Here’s a question: how is Apple going to accelerate adoption of Passbook, a service with massive potential that’s little more than an afterthought now? Passbook was billed as a game-changing addition to iOS 6—added, if you’ll recall, during the height of the Google Wallet craze—but was left completely unmentioned during WWDC. At this point, you have to wonder about the future of Passbook, which thus far has been a huge missed opportunity.
It’s those kinds of innovations–or the lack thereof–that has left iOS and Apple in the position they’re currently in. The mobile consumer has now been through two, possibly three, smartphone upgrades in their lifetime. They saw Apple lay the smartphone industry to waste when they jumped to the iPhone 3G, and again when they advanced from iPhone 3GS to iPhone 4. The introduction of the iPhone 5 and iOS 6 may have been neat, but golf-clap worthy compared to the previous two examples. You have to wonder if the innovation curves for iOS and iPhone are flattening out.
iOS 7 vs. Android: I can’t count many scenarios that would make any consumer choose iOS over Android if they weren’t already. If you’re the rare iTunes user with an Android phone, then iTunes Radio could be a compelling reason to go all-in with iOS and ditch your other music services. Other than that, what did Apple add to iOS 7 that a consumer can’t get elsewhere? I can perform voice-over-Internet calls with many other services, including Facebook and Google, which both have large user adoption. I can filter photos with, gosh, nearly every photo-taking app on Android (and iOS, for that matter). Android users have long enjoyed more robust app discovery options than iOS, and many Android power users likely scoff at Apple’s addition of “Popular Near Me” as a means to better compete in discovery. iOS in the Car is an extremely exciting addition, but like Passbook, one that relies on other companies to integrate—in a space where Ford (and even Microsoft) enjoy years of head start. And heck, you could argue Control Center is a direct lift from select Android devices. More troubling for iOS, many Android phones now have access to services like Siri, that in some cases are more powerful and flexible.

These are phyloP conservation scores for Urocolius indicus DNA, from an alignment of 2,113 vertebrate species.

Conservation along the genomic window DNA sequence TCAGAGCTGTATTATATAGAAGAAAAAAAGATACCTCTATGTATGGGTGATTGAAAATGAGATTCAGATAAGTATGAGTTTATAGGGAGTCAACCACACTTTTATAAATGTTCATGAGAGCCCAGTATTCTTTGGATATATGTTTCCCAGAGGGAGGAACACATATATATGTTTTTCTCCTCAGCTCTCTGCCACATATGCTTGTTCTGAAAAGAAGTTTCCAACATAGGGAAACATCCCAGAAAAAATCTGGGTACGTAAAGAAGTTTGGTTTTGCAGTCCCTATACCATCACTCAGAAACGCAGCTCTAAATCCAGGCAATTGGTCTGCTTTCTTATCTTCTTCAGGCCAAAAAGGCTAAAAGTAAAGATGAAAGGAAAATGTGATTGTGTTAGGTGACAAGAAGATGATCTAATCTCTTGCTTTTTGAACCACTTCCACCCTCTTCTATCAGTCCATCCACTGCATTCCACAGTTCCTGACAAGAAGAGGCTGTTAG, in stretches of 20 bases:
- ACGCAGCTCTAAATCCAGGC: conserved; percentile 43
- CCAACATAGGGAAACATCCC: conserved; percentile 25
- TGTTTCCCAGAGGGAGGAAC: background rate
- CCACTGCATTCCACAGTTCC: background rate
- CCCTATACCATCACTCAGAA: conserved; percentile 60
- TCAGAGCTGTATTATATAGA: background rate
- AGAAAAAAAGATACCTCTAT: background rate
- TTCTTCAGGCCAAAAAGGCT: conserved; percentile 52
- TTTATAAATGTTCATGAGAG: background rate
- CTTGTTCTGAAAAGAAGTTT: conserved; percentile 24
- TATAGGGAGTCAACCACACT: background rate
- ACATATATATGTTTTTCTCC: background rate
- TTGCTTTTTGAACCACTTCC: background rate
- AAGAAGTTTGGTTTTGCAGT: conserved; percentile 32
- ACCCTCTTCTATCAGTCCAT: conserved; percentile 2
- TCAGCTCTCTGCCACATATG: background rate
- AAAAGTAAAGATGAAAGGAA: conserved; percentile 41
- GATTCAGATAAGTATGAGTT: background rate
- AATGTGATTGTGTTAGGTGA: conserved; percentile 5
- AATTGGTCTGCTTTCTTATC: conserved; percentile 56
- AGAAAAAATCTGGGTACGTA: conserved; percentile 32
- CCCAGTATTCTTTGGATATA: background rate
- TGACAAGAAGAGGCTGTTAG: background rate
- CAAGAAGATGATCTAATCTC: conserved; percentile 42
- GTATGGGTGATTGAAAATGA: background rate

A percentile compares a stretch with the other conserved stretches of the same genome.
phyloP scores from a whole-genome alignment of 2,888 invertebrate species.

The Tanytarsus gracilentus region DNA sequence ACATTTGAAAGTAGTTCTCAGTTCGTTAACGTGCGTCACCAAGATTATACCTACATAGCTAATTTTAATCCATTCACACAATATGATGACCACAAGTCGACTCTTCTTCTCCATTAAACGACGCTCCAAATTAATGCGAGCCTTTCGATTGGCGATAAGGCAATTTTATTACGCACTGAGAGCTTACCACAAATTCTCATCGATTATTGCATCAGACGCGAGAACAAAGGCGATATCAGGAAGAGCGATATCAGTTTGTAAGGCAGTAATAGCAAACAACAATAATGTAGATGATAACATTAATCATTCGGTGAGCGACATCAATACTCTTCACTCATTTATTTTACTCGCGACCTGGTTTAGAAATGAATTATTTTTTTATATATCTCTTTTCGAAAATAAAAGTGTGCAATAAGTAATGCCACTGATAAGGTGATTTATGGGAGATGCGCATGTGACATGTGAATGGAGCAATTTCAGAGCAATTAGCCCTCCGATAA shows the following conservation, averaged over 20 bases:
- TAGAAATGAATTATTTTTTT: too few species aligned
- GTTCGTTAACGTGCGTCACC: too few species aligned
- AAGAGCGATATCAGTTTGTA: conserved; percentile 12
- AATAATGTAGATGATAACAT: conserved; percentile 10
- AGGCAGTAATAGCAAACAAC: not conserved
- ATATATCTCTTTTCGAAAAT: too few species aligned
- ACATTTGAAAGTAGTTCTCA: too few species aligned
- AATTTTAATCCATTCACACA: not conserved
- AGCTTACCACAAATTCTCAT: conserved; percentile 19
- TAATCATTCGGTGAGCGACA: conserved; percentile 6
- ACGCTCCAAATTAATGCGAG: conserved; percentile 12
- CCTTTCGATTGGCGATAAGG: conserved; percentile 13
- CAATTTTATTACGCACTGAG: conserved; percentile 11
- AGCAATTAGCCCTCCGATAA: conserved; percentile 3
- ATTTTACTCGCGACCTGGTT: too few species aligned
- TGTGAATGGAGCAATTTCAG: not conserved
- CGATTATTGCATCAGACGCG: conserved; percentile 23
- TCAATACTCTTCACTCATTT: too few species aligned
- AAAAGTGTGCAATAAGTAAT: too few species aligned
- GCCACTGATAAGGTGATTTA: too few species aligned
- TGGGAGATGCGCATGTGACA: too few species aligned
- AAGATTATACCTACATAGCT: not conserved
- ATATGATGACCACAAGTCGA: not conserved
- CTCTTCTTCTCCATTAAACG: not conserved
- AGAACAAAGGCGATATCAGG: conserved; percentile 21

Combine that with the Android fanboy fodder (and heck, even Windows Phone and webOS) for, at best, using their OS as inspiration, and at worst, straight-up lifting design cues and functionality, and the argument for iOS becomes more difficult.
Put simply, the wins for iOS are getting fewer and fewer. The feature offering for iOS 7 and an iPhone 5 now looks particularly shallow when compared with the over-featured Samsung Galaxy S4. It’s possible that some of these differentiators could swing back Apple’s way with a new iPhone, but considering we’ve yet to see Apple’s “evolutionary” refresh to the iPhone 5, it would be surprising for Apple to simply jump up to an iPhone 6.
iOS 7, in a vacuum: If you could design iOS from scratch, and better adjust its design and usability to completely fit today’s smartphone user, would the result be iOS 7? At one time, iPhone’s and iOS had no comparison; it worked really well, looked beautiful and no one was even close, so it was easy to imagine that “this is how it should be”. That’s obviously no longer the case. Is today’s user more drawn to rich photos on their homescreen rather than icons, like with the HTC One? Or perhaps they want huge text with an oversized OS that takes a “flow” approach to usability versus icons? (yes, some people really do love Windows Phone 8.)
The answer, obviously, varies from person to person. However, I can’t stop asking myself if iOS 7 is merely window dressing on an OS designed for 2008. It clearly still works; hundreds of millions of people around the world use it every day and love it, and it does many things well. That said, consider how drastically Samsung and HTC have evolved their design philosophies since Gingerbread; since the big, orange background of HTC Sense. When you look at it that way, the overall delivery of iOS 7 hasn’t changed that much from the early days of iOS, and you could argue that what did change in iOS was inspired (to put it kindly) in part by what Samsung and HTC have done so well.
With even more Android super-phones on the horizon, like the long-rumored Motorola X-Phone, few would be surprised if Android continues to deliver haymakers to Apple in the coming months. That would leave Apple in a precarious position: how do you keep innovating without completely forsaking what got you there?
Perhaps Tim Cook should call Steve Ballmer to learn from his own mistakes.